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From November 2023, developers must consider the environmental impact of a development, ensuring they leave a site’s biodiversity in a better state than before. In doing so, they must demonstrate the steps taken to protect, preserve, mitigate, or enhance any habitats found on site. That may include increasing natural habitats and ecological features over and above those originally there.
What is biodiversity?
In this context, the biodiversity of a site refers to its existing ecosystem, which may be affected by the proposed development. An ecosystem is a biological community of interacting organisms and the physical environment they inhabit.
What is biodiversity net gain?
Biodiversity net gain describes increasing a development site’s overall biodiversity value rather than decreasing it. As a result of the Environment Act 2021, biodiversity becomes a requirement for developers rather than an option from November 2023. At the planning application stage, they must demonstrate a net gain in biodiversity by at least 10%.
Some developers caught up in lengthy planning applications have found their plans falling foul of this new requirement. That has necessitated altering designs and implementing off-site mitigation strategies to comply.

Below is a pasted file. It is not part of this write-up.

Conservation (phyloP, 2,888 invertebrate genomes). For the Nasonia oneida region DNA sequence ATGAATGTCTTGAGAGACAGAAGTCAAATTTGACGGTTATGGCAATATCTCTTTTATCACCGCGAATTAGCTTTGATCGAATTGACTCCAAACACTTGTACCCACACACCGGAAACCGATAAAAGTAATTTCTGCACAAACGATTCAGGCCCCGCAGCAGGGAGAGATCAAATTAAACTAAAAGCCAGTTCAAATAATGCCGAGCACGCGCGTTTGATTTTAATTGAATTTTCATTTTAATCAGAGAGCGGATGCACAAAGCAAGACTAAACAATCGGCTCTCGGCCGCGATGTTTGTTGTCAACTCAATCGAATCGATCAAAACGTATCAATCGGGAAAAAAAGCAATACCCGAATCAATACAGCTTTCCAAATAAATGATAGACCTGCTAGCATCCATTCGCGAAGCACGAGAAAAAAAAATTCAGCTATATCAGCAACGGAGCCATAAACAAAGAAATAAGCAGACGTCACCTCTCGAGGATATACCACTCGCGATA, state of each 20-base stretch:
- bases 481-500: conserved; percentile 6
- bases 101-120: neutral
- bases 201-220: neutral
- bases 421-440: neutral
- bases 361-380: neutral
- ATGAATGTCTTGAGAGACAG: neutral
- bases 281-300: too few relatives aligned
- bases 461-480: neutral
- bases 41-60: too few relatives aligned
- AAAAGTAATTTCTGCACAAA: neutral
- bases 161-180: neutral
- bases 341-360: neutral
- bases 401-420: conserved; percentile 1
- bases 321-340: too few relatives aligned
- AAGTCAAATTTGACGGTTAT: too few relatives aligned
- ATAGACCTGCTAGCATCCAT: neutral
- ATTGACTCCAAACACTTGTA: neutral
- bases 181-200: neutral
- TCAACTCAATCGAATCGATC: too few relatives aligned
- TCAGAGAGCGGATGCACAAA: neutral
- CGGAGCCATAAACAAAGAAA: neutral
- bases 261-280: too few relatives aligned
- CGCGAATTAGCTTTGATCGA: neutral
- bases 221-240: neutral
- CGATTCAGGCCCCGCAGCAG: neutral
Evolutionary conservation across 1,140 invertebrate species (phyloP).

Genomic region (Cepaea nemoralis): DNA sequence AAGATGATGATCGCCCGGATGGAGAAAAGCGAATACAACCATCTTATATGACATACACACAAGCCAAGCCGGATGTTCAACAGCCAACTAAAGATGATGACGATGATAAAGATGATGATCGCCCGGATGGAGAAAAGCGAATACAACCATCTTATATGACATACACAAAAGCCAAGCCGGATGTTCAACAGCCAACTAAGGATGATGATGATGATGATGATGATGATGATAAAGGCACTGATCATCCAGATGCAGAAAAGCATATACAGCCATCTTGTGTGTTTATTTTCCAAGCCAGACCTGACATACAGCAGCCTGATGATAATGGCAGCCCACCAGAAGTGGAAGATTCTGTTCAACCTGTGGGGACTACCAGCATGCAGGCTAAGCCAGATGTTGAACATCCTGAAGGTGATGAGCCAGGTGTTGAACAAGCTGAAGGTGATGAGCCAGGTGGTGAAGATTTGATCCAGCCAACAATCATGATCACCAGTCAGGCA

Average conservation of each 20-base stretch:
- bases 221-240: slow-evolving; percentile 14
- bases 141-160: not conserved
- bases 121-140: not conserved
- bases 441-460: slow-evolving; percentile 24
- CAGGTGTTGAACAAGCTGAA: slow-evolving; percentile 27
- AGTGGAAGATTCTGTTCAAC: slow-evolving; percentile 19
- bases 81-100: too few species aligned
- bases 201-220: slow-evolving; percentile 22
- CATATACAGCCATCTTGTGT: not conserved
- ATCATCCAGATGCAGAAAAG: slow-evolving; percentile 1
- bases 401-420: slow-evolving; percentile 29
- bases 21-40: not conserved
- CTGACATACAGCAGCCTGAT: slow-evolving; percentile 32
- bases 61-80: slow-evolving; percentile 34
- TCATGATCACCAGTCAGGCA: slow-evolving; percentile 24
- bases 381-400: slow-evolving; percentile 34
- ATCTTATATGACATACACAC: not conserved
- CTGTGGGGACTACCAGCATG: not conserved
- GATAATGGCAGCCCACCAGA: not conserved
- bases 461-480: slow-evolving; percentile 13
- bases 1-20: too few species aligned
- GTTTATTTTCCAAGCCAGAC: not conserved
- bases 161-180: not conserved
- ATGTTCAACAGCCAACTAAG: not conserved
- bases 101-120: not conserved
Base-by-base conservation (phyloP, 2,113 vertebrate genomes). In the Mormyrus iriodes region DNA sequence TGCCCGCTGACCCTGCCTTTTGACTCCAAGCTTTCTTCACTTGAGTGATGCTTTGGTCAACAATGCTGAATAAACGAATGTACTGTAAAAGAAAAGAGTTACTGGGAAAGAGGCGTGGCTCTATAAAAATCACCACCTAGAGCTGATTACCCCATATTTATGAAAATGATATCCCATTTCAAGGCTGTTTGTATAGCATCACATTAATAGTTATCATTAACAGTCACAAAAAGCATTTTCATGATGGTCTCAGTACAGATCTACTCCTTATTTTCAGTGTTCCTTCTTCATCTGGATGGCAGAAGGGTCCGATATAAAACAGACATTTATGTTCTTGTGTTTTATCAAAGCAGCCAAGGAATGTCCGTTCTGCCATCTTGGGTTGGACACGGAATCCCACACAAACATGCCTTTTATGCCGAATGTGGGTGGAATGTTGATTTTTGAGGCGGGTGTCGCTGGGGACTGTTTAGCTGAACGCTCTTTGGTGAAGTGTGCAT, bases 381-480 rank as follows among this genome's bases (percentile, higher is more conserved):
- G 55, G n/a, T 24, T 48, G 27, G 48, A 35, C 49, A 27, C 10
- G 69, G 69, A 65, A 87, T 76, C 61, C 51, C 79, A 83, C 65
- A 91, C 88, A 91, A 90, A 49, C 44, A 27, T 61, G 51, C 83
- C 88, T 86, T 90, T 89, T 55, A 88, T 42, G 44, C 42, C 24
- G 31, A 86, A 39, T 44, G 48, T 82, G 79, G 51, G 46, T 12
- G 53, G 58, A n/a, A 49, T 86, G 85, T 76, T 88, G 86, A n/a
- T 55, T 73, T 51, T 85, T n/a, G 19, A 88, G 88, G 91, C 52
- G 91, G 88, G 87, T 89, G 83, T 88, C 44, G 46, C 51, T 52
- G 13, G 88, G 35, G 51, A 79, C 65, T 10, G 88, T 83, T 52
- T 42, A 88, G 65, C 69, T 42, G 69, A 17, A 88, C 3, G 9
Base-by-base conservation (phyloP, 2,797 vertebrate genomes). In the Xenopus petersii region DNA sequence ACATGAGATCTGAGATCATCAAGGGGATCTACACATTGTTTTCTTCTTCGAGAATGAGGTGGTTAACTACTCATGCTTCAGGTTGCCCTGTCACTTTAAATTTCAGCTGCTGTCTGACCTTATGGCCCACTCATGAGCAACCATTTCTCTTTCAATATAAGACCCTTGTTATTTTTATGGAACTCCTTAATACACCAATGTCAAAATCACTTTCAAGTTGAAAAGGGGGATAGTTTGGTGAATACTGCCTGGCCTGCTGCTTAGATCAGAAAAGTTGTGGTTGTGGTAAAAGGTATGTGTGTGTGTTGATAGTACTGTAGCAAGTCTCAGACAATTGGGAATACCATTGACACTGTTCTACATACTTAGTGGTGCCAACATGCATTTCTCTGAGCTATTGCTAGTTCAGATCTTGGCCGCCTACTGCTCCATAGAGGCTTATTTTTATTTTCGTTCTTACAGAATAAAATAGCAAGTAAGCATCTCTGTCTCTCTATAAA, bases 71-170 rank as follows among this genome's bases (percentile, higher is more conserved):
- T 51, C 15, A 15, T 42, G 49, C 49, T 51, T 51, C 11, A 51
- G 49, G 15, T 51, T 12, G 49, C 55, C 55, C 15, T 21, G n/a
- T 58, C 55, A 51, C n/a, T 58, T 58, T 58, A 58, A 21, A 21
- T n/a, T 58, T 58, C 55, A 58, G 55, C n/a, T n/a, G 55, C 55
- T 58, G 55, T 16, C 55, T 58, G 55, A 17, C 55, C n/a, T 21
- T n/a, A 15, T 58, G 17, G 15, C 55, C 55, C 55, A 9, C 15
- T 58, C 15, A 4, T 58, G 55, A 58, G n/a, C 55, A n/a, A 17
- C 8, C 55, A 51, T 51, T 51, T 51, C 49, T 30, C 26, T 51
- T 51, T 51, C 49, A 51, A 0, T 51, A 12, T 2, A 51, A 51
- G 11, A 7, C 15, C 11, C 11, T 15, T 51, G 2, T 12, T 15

Ecologists measure changes in biodiversity using a tool known as a biodiversity metric. Such tools are unavoidably complex, assigning every habitat on a particular site a ‘unit value’ according to its relative value for biodiversity. In doing so, a before and after comparison is possible.
What is biodiversity banking?
The government recognises that achieving a 10% biodiversity net gain on-site is not always possible. In such cases, developers can meet the new requirements by creating or enhancing habitats off-site through biodiversity banking.
A key feature of the Environment Act is establishing a ‘compliance market’ ensuring a supply of off-site biodiversity units to developers requiring them. In short, landowners create or enhance a particular habitat to the required standard on their land. This then enables them to sell the resulting biodiversity units into the market. Essentially, the principle is very similar to carbon offsetting.
To count towards a development’s biodiversity net gain, a developer must secure the off-site biodiversity gain through a conservation covenant or a planning condition. And before the plan’s final approval, registration is required on the Biodiversity Gain Site Register. But importantly, there is no requirement to complete off-site habitat creation before registering or selling biodiversity units. Instead, to minimise the impact on development timescales, any off-site work must commence as soon as feasible. But there is a longstop of twelve months following the discharge of the biodiversity net gain condition.